The Sefat Emet takes the metaphor of Jews as starsmuch further. He suggests that the purpose of a Jewis like the purpose of a star--to bring light intothe darkest places of the world. Just as each starhas its own name, each Jew has his own unique light tobring.

God calls us by name so that we light up theworld with the unique capacities and gifts with whichwe are endowed. If the bush suggests that God ispresent in the low places, the stars suggest that wemust be present in the dark places. Wherever there ishuman suffering and degradation, wherever a heart isbroken or a soul abandoned, there are we summoned byGod. This is the calling of the Jewish people--totestify and to demonstrate that love and kindness arepossible even amidst the thorns, even in the heart ofdarkness. Perhaps this is the deepest level of thecovenant between God and the Jewish people--we committo lighting up the darkness together.

If, with Moses, we return to the bush for a moment,we discover another radical truth about God that wemust seek to emulate. God is totally present in themidst of human suffering, and yet God is not consumedin the process. That divine truth is in turn a humanchallenge--to be present without being consumed, tobring love to the darkness without being destroyed inthe process of so doing. Sadly, it is all too easy toerr in one extreme or the other--to be so concernedwith self-preservation that we are never present, orto be so obsessed with the darkness that we areconsumed by it. The Torah does not offer any easysolutions for how to do it, but in the model of God atthe burning bush, the Torah suggests ever-so-subtlythat it is possible to be present without beingdestroyed.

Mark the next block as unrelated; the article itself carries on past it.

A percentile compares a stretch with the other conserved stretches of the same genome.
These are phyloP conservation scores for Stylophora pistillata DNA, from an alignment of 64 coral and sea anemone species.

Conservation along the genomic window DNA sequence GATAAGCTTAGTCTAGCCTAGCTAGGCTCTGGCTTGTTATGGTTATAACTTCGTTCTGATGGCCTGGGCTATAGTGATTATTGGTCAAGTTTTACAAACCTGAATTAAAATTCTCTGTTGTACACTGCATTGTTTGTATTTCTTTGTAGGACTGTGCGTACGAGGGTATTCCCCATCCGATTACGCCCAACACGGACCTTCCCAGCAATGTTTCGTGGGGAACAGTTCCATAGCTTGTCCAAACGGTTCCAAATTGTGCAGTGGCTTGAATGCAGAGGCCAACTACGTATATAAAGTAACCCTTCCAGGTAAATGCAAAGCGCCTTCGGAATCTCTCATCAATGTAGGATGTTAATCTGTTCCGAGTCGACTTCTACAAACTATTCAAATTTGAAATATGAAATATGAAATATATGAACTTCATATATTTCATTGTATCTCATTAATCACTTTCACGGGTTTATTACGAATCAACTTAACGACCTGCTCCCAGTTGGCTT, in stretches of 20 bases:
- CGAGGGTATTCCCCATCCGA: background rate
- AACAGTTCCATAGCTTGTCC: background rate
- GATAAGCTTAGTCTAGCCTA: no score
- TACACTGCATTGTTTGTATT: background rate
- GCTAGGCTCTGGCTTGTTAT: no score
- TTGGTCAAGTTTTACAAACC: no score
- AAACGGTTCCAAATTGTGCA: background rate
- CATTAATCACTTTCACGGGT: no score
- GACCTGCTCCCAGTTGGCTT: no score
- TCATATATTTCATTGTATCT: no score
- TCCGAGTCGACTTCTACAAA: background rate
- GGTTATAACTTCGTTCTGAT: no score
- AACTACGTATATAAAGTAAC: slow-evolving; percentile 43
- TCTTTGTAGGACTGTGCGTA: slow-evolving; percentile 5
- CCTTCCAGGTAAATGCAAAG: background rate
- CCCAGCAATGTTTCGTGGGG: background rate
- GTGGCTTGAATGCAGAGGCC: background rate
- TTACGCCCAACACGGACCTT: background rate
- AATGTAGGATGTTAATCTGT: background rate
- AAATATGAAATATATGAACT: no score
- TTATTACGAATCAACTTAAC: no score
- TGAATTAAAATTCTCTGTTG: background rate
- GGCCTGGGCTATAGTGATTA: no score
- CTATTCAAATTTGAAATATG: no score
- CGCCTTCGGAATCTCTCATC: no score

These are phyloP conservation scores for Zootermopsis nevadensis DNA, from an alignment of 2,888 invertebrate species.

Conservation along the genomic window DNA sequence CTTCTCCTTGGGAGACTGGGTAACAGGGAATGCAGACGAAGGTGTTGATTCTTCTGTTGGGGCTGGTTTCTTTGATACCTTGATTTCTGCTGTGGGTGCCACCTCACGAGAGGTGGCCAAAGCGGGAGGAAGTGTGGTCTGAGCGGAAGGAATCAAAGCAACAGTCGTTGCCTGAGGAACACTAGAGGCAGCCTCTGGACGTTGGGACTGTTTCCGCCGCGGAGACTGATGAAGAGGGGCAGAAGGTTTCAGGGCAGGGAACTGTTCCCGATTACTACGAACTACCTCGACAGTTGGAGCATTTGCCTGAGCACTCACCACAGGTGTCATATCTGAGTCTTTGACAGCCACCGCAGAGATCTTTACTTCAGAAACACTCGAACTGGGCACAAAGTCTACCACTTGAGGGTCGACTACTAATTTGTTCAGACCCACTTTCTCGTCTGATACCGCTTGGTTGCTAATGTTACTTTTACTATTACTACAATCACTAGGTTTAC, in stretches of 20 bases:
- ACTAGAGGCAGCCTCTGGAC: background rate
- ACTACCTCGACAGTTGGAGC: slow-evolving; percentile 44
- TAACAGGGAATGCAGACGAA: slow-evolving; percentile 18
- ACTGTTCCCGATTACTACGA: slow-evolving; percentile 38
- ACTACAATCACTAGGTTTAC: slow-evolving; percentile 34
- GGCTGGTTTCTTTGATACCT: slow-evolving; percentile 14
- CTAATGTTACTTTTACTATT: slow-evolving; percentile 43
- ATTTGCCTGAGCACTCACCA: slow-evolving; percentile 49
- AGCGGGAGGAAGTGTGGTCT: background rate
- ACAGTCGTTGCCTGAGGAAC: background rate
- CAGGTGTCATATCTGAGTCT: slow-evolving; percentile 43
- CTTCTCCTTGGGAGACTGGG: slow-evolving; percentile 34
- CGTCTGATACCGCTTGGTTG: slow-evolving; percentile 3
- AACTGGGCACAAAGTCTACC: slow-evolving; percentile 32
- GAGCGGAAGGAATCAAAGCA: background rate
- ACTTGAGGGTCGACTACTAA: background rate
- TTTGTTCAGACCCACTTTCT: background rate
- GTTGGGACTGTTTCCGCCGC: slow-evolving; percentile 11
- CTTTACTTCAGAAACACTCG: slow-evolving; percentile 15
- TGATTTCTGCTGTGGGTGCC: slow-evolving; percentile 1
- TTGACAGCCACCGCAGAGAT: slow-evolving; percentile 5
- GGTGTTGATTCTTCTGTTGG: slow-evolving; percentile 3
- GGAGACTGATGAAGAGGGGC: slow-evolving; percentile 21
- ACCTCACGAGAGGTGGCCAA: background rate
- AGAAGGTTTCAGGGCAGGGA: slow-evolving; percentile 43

To take the covenant seriously, then, is to travelwith God to the low places, and to travel for God tothe dark places. Not to celebrate or glorify thedark, and not to romanticize it. But to be present toit and in it, and to do what stars do--to bringglimmers of light, and intimations of the divine, evenand especially to the most "Godforsaken" places onearth.

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